Tuesday, September 7, 2010

Rebuilding Canterbury the smart way #1: Libraries

So.... going off-topic a little...I've been thinking about our future here in Canterbury after Saturday's earthquake, and about what the positive opportunities are to invest wisely in our future.

First off: libraries. My wife is currently a student at University of Canterbury, whose libraries were devastated by the quake as shown in these shocking pictures: http://www.canterbury.ac.nz/photos.shtml

So the questions I'd be asking are: how much money is available to rebuild a library, and how should it be best spent?

Option 1:

  • Renovate or completely rebuild the building
  • Buy a load of new shelves
  • Purchase a library-full of replacement books
  • (Not to mention chop down forests, use litres of ink, ship the books from A to B and pay someone to catalogue them and stack the shelves....)
  • AND: the knowledge in the book is out of date the moment it's set to paper

Option 2:

  • Ensure that all study materials are published online from now on
  • Provide campus-wide free wifi
  • Subsidise all students to buy a tablet with e-reader software (see http://www.androidtablets.net/ for some examples)
  • AND the knowledge is updated without needing a reprint, plus everyone gets accessible wireless internet access to carry around with them.
So if you're in charge of the business case for rebuilding UC's libraries, think forward rather than backwards! Books are just too obselete now to support a modern learning environment, and commodity technology is well ready to replace them.


catd said...

Not all knowledge is available in an electronic format at this stage - getting rid of books entirely is probably rather ambitious and counter-productive in an academic environment.. But agree that things shouldn't just be put back how they were because it's how it's always been..

Sidenote: most of the books are probably ok, just a bit squished.

Anonymous said...

Employ more librarians

Deborah Fitchett said...

I haven't been there yet, so am talking from third-hand information and am definitely not speaking for the organisation, but my impression is that there's been no major structural damage, just a lot of mess. And I'm not underestimating just how much a mess it is (and if I am, I'll pay for it when I do get there and have my illusions cruelly shattered :-) ) but it's not really anything I'd characterise as "rebuilding". (In EPS Library we *did* do some rebuilding last summer, and (knock on wood now I guess) are scheduled to do a bit more this summer, and the change in how people access information has played a role in how we've planned those.)

Unless you're speaking hypothetically?

In terms of electronic material - we already have a lot of online stuff, and continually buy more because it often has tremendous advantages over print. But a lot just doesn't exist electronically, and even when it does there are issues to consider. Jason Griffey recently wrote about DRM and format compatibility issues - you can't just give people an ereader and say they now have access to everything electronically, because with any given ereader there'll be material that cannot be used on that device.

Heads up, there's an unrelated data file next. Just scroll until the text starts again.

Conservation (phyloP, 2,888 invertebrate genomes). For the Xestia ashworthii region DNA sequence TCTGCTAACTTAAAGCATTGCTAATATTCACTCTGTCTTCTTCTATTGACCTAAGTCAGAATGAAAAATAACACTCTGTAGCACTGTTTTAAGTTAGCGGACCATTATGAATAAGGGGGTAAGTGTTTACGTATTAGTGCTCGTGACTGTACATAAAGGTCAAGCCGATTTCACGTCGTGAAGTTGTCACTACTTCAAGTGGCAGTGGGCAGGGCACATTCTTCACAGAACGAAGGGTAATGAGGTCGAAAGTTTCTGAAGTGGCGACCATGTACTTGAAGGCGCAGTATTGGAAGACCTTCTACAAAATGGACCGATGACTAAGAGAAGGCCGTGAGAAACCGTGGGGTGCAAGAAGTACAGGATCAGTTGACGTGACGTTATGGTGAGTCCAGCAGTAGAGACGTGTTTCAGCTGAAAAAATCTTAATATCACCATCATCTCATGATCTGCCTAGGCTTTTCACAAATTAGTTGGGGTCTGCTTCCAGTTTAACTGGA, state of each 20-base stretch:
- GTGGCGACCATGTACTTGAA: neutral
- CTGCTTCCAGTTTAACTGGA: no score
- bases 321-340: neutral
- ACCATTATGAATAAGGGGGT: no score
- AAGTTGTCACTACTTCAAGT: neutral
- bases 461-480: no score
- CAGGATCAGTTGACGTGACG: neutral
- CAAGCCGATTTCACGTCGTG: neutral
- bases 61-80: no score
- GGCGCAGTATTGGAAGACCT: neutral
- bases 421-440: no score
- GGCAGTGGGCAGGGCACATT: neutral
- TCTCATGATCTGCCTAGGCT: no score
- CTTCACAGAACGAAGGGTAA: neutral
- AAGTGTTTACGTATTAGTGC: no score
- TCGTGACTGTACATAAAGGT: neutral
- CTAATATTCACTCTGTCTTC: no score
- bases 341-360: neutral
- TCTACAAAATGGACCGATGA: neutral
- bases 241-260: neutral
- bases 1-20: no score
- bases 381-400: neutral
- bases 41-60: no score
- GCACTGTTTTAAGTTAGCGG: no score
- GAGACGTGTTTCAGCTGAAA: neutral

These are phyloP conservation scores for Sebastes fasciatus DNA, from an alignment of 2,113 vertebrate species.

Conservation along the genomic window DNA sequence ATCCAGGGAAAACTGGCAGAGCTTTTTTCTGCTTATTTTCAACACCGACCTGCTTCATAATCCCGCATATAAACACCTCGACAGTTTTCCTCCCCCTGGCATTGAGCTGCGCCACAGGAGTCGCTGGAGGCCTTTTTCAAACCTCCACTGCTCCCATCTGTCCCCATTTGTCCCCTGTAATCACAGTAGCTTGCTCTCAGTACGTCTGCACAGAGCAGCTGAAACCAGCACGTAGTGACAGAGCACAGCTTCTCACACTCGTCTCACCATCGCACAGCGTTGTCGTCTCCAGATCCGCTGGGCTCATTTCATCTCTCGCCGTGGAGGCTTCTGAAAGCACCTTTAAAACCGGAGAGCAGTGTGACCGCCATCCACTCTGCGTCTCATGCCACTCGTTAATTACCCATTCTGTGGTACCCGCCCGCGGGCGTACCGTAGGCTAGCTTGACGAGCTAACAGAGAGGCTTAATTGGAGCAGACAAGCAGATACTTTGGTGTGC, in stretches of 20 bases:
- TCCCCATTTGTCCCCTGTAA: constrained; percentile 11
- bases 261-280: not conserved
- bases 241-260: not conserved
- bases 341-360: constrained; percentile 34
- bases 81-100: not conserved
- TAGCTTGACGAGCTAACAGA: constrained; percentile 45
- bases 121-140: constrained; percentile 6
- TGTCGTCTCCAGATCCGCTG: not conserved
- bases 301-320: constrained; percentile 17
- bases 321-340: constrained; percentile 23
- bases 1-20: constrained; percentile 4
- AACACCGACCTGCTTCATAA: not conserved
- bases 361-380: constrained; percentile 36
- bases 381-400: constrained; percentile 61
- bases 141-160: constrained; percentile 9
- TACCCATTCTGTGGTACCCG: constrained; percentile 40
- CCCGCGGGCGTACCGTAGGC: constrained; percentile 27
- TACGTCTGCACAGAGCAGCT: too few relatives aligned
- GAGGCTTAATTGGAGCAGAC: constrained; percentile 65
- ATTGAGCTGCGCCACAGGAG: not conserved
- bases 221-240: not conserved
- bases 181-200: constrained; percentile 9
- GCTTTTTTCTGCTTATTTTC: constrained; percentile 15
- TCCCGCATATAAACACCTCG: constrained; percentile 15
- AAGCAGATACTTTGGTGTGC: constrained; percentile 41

So... I don't know, there's a lot unknown, but it's not as simple a question as it seems at first.

Lucy said...

Also, I don't know if you have had to do a lot of reading for your study, but reading hundreds of papers and books on a screen is actually a real bugger - and if you only have one monitor, or a laptop, logistically very difficult if you want to refer to multiple things while writing. Plus many subjects just aren't that computer-oriented (e.g. history, where the good stuff is in books, or geology, where a 200-year-old field report can still be highly valuable.) If you're going to give everyone an e-reader and/or multiple monitors, maybe, but that's not what everyone has.

I've just stared studying at an overseas university where they do seem to be moving mostly towards online stuff, especially in areas like computer science, and I'm not particularly looking forward to it.

Ben said...

Thanks for your comments. Very valid points made re: current availability of digitally published information, and lack of DRM platform and protocol. How long until these issues are resolved, however?

And yes Deborah, I think it's fair to say that I'm talking hypothetically - I've got no background in library management but I do know what's happening in information technology, and I'm acutely aware that advances in tech, and the volumes and frequency of information being published, are accelerating exponentially.

My primary point is: here is a capital asset which needs to be restored and rebuilt, and needs to last > 5-10 (?) years to support the learning activities of the university (and, for other libraries, the community).

Are proponents of using paper-based learning capable of arguing that that a library based upon paper books will deliver the best value for money this year, in 2 years, 5 years or in 10 years' time? I'm not convinced...

My opinion (perhaps more neophile than most) is that paper-based books, if they are not already, are rapidly on the way to being to being obselete and a historical curiosity. Investing in a modern future-facing digital solution would be a better decision than building a soon-to-be museum piece.

Hopefully it's worth raising the question... ;-)

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